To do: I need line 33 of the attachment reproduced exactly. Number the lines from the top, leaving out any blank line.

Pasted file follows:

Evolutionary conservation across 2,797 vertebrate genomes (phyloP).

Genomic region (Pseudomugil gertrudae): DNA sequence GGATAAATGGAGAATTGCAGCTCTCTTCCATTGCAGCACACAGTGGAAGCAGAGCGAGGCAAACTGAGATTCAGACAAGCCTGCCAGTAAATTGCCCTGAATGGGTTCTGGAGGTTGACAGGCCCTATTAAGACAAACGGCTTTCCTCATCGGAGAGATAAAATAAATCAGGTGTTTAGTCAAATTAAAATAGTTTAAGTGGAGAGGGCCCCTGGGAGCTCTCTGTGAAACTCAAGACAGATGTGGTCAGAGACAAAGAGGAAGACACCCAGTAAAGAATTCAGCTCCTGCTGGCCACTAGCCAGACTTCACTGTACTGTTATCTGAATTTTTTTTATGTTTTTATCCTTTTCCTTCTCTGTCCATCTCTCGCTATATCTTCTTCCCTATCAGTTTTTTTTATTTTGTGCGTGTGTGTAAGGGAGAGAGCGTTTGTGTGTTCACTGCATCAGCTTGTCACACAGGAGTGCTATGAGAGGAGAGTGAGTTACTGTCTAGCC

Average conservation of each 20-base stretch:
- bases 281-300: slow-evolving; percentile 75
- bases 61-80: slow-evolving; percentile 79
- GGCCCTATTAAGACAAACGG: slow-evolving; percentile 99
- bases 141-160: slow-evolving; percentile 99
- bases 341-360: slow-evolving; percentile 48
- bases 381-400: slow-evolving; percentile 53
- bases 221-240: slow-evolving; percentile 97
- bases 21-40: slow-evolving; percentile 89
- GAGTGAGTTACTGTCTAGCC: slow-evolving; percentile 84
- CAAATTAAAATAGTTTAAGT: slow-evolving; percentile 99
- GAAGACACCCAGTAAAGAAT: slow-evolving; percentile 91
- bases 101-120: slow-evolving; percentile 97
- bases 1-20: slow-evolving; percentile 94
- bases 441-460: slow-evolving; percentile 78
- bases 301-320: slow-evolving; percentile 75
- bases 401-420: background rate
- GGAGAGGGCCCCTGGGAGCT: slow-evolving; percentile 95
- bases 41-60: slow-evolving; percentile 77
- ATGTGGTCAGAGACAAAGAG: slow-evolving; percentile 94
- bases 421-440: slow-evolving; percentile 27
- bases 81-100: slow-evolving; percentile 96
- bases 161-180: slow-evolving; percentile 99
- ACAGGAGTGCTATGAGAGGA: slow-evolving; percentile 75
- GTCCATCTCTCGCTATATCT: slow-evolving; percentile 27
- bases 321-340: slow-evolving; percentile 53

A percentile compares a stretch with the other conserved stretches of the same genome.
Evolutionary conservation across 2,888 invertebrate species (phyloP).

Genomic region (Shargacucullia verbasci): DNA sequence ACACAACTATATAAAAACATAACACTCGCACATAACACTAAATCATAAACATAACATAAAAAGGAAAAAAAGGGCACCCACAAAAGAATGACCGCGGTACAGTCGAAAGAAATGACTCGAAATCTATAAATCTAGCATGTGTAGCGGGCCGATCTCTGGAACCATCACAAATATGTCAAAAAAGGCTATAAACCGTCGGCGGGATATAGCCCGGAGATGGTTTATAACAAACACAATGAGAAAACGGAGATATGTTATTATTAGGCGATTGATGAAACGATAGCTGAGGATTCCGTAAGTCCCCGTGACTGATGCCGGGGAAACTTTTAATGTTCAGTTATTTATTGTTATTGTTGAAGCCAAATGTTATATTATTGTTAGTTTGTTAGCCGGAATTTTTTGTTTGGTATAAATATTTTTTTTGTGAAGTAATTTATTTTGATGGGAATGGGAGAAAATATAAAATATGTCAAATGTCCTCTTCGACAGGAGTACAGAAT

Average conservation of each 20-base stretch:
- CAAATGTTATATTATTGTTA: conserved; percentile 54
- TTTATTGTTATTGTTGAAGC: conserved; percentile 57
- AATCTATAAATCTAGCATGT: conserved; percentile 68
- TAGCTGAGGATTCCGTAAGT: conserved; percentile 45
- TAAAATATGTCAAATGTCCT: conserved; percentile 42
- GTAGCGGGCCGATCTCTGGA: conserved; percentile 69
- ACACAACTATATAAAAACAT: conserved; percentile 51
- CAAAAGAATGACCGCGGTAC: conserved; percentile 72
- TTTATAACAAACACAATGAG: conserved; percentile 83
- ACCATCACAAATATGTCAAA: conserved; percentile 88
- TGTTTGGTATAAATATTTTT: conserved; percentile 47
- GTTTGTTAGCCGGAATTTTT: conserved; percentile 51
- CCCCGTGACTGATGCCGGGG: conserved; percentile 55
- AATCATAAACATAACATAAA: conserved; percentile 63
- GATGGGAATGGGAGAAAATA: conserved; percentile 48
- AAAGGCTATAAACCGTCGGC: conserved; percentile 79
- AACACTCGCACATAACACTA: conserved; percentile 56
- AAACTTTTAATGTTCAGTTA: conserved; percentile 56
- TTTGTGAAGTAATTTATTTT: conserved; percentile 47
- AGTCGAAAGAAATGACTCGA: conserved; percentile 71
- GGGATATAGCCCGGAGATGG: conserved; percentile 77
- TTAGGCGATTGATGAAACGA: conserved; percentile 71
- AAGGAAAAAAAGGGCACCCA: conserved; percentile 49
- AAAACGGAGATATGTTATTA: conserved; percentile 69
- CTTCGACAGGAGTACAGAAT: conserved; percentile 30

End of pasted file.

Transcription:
- CAAATGTTATATTATTGTTA: conserved; percentile 54